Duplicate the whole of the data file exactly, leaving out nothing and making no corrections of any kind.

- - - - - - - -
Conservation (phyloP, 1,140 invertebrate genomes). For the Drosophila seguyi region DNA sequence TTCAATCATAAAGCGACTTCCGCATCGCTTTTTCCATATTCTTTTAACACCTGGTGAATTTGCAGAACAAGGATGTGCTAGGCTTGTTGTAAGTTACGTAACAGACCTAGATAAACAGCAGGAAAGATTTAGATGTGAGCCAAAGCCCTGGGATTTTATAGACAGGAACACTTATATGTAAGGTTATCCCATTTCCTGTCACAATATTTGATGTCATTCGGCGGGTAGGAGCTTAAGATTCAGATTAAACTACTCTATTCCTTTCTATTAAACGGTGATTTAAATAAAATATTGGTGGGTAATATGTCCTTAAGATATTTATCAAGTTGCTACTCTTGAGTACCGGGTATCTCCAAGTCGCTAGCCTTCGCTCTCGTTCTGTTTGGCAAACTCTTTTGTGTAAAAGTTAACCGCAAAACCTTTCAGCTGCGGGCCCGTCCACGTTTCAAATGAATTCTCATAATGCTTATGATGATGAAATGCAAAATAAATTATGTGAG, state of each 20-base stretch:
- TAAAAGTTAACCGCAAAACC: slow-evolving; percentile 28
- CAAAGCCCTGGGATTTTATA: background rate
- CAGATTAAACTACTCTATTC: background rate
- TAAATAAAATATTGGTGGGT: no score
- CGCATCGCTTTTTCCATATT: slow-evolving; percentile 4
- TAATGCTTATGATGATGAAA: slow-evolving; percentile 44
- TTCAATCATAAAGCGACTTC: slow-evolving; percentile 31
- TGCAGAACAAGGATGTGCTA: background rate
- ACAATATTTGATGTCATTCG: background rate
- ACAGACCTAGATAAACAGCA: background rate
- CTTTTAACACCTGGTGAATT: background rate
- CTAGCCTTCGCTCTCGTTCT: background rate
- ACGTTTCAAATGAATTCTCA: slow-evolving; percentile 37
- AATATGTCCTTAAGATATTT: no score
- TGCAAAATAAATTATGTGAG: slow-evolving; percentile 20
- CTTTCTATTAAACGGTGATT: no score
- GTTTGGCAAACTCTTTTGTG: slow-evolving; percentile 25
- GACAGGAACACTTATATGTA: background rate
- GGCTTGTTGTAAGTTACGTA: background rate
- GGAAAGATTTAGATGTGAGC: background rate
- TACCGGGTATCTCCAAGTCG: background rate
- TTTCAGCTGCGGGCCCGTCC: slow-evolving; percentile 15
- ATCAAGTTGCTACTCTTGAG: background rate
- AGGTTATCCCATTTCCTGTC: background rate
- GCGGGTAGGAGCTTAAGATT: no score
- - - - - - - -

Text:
Conservation (phyloP, 1,140 invertebrate genomes). For the Drosophila seguyi region DNA sequence TTCAATCATAAAGCGACTTCCGCATCGCTTTTTCCATATTCTTTTAACACCTGGTGAATTTGCAGAACAAGGATGTGCTAGGCTTGTTGTAAGTTACGTAACAGACCTAGATAAACAGCAGGAAAGATTTAGATGTGAGCCAAAGCCCTGGGATTTTATAGACAGGAACACTTATATGTAAGGTTATCCCATTTCCTGTCACAATATTTGATGTCATTCGGCGGGTAGGAGCTTAAGATTCAGATTAAACTACTCTATTCCTTTCTATTAAACGGTGATTTAAATAAAATATTGGTGGGTAATATGTCCTTAAGATATTTATCAAGTTGCTACTCTTGAGTACCGGGTATCTCCAAGTCGCTAGCCTTCGCTCTCGTTCTGTTTGGCAAACTCTTTTGTGTAAAAGTTAACCGCAAAACCTTTCAGCTGCGGGCCCGTCCACGTTTCAAATGAATTCTCATAATGCTTATGATGATGAAATGCAAAATAAATTATGTGAG, state of each 20-base stretch:
- TAAAAGTTAACCGCAAAACC: slow-evolving; percentile 28
- CAAAGCCCTGGGATTTTATA: background rate
- CAGATTAAACTACTCTATTC: background rate
- TAAATAAAATATTGGTGGGT: no score
- CGCATCGCTTTTTCCATATT: slow-evolving; percentile 4
- TAATGCTTATGATGATGAAA: slow-evolving; percentile 44
- TTCAATCATAAAGCGACTTC: slow-evolving; percentile 31
- TGCAGAACAAGGATGTGCTA: background rate
- ACAATATTTGATGTCATTCG: background rate
- ACAGACCTAGATAAACAGCA: background rate
- CTTTTAACACCTGGTGAATT: background rate
- CTAGCCTTCGCTCTCGTTCT: background rate
- ACGTTTCAAATGAATTCTCA: slow-evolving; percentile 37
- AATATGTCCTTAAGATATTT: no score
- TGCAAAATAAATTATGTGAG: slow-evolving; percentile 20
- CTTTCTATTAAACGGTGATT: no score
- GTTTGGCAAACTCTTTTGTG: slow-evolving; percentile 25
- GACAGGAACACTTATATGTA: background rate
- GGCTTGTTGTAAGTTACGTA: background rate
- GGAAAGATTTAGATGTGAGC: background rate
- TACCGGGTATCTCCAAGTCG: background rate
- TTTCAGCTGCGGGCCCGTCC: slow-evolving; percentile 15
- ATCAAGTTGCTACTCTTGAG: background rate
- AGGTTATCCCATTTCCTGTC: background rate
- GCGGGTAGGAGCTTAAGATT: no score